“It’s for me so much talent that gets abused by the system. In Detroit I see so many musicians – you need to protect yourself when it comes to your creation. Somewhere somebody sees what you do and wants to make something of it, and at the same time they have no intention of bringing you in on the thing, no intention to pay you labour, it’s an illegal situation, but in the music industry it’s almost as if it’s acceptable.”

While he’s mindful of the impact digitisation has had to his industry Simpson appears to sit at all times slightly ahead of the bell curve, a spot where he remains most confident and comfortable. Applying the lens of innovation allows him the freedom to continue to make music the way he wants to as well as to be the trendmaker rather than the follower.   

“It feels like there is an underground scene where freedom is at the core but everyone’s been dragged into this Boiler Room culture where you’re encouraged to dance like this and do this like that, and what started up as “Freedom Music”, now it’s becoming even worse than what it  was before because of the Internet …everything seeps into one pot and there isn’t so much individual culture these days, so it becomes homogeneous. Music is actually a celebration of freedom and something that is homogenic is the opposite of freedom.”

This walking to the beat of his own drum isn’t a new thing obviously but it creates space for creativity to develop. And A Guy Call Gerald is always ideating on where to next.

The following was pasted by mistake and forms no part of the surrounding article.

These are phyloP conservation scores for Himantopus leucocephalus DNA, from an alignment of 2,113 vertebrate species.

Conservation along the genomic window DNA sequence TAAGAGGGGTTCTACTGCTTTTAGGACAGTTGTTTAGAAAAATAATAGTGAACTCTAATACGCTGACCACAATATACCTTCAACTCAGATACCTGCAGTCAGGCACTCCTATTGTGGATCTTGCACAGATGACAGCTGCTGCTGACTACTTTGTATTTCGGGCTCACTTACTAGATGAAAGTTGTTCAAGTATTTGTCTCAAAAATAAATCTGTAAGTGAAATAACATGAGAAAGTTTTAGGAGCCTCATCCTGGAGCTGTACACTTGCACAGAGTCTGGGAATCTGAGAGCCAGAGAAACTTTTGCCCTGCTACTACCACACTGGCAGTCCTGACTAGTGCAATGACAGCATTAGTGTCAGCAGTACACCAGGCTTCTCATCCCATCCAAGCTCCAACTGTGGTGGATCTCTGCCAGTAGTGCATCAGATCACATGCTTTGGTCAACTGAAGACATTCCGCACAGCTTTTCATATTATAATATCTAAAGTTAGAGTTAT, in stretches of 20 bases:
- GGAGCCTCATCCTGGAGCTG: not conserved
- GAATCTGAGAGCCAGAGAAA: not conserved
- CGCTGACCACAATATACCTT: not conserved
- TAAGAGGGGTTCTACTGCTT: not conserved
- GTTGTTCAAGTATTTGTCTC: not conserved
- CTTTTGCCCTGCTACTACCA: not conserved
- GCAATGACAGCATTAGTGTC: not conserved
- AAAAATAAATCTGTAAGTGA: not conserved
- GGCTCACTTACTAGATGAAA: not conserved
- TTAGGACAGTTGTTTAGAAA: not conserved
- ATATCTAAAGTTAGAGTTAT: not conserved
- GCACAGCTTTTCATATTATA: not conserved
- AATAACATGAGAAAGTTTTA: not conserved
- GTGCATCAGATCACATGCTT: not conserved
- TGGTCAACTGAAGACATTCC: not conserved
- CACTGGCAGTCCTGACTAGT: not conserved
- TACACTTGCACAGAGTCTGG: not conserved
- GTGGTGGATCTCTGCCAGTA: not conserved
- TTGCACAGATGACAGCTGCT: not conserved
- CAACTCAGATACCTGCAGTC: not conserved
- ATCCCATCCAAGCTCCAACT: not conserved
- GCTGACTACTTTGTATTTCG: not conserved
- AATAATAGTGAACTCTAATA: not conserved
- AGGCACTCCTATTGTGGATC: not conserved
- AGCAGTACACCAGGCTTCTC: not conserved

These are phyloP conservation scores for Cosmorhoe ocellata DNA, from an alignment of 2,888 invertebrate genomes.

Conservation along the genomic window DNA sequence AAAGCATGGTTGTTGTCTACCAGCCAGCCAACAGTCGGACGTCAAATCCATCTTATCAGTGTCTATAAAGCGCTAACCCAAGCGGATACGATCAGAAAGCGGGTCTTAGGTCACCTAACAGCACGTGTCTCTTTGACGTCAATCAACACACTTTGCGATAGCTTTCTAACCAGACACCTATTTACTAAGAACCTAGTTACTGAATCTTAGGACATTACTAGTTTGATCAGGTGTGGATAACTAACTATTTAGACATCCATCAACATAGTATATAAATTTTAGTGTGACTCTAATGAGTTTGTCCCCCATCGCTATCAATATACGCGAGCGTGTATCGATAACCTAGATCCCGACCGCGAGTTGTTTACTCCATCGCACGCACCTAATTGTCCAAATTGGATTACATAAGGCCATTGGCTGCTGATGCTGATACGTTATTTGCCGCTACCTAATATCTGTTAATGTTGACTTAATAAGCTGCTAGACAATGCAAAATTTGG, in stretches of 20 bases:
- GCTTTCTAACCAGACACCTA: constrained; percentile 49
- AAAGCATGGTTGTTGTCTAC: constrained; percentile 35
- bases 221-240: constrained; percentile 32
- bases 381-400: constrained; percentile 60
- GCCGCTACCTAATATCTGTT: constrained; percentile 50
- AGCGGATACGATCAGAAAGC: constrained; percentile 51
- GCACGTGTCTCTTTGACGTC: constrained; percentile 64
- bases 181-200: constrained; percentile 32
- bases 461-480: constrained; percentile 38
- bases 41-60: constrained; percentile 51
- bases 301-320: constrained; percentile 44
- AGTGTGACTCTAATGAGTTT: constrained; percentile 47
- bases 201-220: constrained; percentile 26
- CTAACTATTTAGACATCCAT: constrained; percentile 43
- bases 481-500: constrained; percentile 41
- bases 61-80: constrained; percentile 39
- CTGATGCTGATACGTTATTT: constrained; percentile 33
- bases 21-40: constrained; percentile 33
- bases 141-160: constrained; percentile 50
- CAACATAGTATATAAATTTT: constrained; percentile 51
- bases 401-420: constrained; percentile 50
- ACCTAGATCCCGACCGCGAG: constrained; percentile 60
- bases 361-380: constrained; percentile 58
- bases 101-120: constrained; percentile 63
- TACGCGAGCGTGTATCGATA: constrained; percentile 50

I’ve not been releasing music, because everything you release, gets bootlegged.

I would prefer to go somewhere and perform that music that I’ve been working on,” he says pensively.

And as he prepares for a berth in Sydney’s 2019 Vivid Program: Studio Party he contemplates what that performance might be. One idea he’s got on the boil is to translate the concept of the live cooking show – ‘an open kitchen’.

“You’ve got the chef cooking the food,  chopping up the beats, throwing into the pots, dancing away. That sounds like something that’s not been done so much or ever before. Taking the actual studio into the club but not putting it on the pedestal and away from the crowd  but to have it in a circle and me be running around like a mad man, making the music.

See A Guy Called Gerald fire up the cook top in his five hour Studio Party extravaganza on Saturday May 25th part of Vivid.



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I find myself in a 'looping state of mind' more often than not.